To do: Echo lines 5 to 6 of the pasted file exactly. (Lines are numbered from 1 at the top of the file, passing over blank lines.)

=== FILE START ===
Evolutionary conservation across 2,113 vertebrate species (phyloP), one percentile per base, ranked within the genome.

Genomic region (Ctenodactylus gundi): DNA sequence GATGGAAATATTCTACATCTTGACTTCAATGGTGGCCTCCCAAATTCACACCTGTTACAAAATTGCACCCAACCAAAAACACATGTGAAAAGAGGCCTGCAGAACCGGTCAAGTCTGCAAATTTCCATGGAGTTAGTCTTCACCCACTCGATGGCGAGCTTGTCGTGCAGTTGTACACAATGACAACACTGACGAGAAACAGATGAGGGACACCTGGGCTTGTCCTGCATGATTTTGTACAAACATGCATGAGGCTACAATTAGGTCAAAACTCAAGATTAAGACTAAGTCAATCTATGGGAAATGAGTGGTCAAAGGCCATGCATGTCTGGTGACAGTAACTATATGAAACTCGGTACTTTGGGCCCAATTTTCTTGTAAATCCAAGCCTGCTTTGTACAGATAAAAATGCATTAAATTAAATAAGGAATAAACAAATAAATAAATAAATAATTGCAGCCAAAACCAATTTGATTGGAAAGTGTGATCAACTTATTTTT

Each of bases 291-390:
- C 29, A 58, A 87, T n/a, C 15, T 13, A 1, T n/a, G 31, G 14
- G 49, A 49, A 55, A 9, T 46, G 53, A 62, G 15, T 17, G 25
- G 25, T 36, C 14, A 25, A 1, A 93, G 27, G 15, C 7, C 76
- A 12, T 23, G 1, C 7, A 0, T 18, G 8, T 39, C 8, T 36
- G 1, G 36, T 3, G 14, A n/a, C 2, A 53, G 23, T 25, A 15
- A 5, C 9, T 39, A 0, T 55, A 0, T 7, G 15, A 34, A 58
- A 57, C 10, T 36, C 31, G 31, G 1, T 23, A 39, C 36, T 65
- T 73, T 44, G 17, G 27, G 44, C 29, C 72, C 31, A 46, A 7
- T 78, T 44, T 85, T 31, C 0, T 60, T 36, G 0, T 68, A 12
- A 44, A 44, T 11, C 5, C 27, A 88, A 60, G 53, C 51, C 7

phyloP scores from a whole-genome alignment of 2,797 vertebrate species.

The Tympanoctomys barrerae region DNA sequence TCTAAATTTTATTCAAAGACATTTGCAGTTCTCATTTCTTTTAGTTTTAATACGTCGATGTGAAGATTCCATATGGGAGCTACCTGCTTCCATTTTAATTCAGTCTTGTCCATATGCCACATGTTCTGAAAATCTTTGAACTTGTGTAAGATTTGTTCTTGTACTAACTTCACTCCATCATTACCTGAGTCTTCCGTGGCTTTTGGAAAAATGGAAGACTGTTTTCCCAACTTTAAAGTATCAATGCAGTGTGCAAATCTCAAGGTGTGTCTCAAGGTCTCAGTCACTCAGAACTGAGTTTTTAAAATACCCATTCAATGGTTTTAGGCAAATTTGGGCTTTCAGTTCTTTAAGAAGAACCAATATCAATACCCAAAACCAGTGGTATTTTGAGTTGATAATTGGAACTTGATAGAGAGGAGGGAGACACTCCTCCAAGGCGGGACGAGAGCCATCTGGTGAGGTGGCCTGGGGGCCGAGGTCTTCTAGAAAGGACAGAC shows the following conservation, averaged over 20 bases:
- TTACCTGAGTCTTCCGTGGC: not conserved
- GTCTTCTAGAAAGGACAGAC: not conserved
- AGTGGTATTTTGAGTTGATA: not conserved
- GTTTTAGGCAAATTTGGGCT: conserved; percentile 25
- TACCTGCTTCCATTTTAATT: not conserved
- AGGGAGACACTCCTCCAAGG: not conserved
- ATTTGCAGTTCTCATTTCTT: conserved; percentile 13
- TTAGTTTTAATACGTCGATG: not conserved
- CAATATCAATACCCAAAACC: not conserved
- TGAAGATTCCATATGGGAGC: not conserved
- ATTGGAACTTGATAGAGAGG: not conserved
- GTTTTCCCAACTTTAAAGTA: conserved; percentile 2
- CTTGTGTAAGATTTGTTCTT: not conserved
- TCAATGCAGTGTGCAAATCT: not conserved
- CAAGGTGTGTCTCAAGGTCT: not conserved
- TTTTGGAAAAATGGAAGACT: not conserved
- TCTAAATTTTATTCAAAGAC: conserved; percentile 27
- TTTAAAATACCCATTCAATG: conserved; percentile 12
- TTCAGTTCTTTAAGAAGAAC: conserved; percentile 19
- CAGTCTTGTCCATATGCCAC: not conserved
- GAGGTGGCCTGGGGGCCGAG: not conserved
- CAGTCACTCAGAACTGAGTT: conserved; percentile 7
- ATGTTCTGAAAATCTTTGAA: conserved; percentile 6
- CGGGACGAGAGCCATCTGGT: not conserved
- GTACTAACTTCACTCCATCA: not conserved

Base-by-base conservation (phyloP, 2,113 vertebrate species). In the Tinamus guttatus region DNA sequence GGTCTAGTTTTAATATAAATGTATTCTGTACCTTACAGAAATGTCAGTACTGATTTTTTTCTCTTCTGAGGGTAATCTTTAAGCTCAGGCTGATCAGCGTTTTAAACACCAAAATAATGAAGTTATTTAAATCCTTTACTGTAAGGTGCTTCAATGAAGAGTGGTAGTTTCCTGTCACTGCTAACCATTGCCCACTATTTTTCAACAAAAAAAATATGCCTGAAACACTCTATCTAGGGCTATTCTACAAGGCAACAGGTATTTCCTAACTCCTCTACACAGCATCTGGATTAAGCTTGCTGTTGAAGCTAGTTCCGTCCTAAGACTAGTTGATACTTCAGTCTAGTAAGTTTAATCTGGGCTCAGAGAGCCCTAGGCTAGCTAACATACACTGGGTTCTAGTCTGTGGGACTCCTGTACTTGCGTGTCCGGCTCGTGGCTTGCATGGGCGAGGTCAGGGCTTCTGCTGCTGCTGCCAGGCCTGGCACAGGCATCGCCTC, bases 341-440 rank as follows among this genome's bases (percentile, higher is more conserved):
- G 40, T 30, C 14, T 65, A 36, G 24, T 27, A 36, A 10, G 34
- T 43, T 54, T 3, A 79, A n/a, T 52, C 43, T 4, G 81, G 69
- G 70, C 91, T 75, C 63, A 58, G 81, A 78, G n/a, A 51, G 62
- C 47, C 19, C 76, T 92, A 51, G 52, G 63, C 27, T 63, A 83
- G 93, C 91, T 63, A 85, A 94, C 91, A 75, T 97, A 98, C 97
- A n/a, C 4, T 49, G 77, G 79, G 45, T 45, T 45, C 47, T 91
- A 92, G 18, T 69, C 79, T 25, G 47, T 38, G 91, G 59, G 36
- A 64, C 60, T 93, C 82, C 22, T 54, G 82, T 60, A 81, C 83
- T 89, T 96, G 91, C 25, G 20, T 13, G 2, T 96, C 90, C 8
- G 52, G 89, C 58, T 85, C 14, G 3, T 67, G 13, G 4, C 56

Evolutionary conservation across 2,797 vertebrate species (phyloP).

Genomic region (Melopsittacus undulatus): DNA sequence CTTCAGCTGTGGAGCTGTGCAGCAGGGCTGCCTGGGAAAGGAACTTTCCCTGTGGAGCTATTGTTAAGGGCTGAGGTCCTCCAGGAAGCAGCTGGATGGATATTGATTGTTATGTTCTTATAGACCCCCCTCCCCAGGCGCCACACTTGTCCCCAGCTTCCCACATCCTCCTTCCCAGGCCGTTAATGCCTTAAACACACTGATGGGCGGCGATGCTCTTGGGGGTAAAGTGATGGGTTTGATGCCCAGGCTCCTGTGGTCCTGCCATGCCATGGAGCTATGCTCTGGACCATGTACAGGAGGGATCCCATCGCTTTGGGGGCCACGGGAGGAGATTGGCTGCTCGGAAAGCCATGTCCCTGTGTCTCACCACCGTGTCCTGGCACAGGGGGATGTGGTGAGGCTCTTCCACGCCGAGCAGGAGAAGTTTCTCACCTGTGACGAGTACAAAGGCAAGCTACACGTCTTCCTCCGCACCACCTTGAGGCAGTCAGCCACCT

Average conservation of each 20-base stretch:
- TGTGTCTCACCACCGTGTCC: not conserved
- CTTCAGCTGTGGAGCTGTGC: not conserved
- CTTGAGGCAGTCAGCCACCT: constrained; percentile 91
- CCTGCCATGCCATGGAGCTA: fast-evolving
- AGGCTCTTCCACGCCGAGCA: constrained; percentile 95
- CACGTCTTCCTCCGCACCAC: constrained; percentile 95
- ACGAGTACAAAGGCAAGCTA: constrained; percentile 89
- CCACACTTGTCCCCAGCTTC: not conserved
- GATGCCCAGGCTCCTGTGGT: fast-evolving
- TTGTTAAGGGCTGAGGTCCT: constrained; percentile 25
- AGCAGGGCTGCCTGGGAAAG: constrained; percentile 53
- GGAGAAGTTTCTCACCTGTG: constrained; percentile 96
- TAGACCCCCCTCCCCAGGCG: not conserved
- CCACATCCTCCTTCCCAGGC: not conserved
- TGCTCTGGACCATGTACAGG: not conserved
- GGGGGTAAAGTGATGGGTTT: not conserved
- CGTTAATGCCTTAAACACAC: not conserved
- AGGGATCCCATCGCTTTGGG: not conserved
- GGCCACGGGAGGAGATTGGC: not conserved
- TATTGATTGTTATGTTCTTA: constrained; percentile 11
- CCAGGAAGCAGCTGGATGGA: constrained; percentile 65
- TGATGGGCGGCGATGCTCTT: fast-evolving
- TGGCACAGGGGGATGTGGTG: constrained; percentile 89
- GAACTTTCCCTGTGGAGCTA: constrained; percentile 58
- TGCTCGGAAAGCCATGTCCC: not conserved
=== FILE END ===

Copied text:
- G 49, A 49, A 55, A 9, T 46, G 53, A 62, G 15, T 17, G 25
- G 25, T 36, C 14, A 25, A 1, A 93, G 27, G 15, C 7, C 76